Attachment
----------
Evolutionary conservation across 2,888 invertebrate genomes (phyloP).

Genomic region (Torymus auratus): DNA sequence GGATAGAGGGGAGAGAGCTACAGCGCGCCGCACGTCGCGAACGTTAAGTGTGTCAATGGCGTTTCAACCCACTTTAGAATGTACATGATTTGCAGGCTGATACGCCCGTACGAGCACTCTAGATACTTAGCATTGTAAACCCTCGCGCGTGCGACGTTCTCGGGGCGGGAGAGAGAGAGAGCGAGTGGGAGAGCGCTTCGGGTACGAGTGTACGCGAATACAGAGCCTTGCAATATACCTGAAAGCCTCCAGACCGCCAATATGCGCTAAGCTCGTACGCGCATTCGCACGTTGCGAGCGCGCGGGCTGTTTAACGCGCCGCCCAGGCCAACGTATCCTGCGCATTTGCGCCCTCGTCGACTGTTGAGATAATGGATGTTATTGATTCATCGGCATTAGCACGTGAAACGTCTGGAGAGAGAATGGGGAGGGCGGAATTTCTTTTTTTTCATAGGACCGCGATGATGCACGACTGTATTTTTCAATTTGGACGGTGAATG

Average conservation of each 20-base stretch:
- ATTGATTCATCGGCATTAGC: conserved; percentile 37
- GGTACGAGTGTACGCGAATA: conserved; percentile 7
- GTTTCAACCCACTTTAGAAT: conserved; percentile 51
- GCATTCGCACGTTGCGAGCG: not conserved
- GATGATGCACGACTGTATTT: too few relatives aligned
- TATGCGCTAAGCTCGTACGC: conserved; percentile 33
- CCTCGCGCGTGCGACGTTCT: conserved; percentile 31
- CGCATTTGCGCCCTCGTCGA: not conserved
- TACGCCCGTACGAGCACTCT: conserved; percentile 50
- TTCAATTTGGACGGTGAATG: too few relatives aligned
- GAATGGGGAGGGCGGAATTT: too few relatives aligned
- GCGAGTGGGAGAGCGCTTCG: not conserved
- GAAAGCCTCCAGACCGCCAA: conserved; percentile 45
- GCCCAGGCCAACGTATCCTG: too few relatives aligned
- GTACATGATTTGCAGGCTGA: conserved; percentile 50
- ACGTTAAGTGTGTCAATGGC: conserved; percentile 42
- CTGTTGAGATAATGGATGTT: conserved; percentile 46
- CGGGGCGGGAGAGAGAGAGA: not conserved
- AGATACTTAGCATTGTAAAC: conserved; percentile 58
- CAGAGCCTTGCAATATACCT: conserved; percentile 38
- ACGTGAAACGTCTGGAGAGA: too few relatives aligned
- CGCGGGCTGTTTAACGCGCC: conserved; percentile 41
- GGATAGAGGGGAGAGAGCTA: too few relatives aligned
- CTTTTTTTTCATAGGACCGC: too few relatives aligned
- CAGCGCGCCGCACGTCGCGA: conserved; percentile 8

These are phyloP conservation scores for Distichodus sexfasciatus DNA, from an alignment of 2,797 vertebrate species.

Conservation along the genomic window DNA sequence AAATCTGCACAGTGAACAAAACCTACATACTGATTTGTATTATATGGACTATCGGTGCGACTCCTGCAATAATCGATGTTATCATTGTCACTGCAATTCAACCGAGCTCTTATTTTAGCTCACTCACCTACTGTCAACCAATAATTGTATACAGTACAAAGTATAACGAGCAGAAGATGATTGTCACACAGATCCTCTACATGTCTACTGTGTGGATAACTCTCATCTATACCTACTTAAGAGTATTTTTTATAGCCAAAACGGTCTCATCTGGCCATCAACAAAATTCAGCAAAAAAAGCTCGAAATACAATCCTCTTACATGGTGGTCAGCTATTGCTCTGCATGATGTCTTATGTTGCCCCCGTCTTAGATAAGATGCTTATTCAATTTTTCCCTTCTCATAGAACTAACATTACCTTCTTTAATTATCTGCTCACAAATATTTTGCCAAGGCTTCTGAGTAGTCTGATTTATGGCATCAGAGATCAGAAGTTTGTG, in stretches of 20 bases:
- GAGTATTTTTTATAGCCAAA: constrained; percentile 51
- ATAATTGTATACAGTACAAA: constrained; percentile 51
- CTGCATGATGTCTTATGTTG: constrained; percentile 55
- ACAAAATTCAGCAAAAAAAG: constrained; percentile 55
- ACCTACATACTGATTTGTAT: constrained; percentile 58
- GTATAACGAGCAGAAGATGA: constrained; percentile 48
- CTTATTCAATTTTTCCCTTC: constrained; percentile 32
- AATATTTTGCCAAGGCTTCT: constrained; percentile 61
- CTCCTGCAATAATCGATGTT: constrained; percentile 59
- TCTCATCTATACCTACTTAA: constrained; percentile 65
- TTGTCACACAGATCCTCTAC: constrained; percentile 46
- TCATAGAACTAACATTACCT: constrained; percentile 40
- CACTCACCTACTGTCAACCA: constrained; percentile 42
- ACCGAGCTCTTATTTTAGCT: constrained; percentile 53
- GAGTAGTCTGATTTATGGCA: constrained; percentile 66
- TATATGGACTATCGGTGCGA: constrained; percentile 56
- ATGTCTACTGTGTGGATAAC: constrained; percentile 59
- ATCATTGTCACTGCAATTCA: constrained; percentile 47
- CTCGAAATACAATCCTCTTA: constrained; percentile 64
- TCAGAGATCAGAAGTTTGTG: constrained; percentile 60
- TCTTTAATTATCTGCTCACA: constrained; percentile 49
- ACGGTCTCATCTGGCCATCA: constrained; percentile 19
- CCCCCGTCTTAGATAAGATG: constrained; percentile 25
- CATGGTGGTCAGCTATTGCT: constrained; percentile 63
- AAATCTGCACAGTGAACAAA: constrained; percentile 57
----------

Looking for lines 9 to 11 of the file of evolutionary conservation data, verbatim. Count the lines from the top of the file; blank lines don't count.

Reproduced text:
- TATGCGCTAAGCTCGTACGC: conserved; percentile 33
- CCTCGCGCGTGCGACGTTCT: conserved; percentile 31
- CGCATTTGCGCCCTCGTCGA: not conserved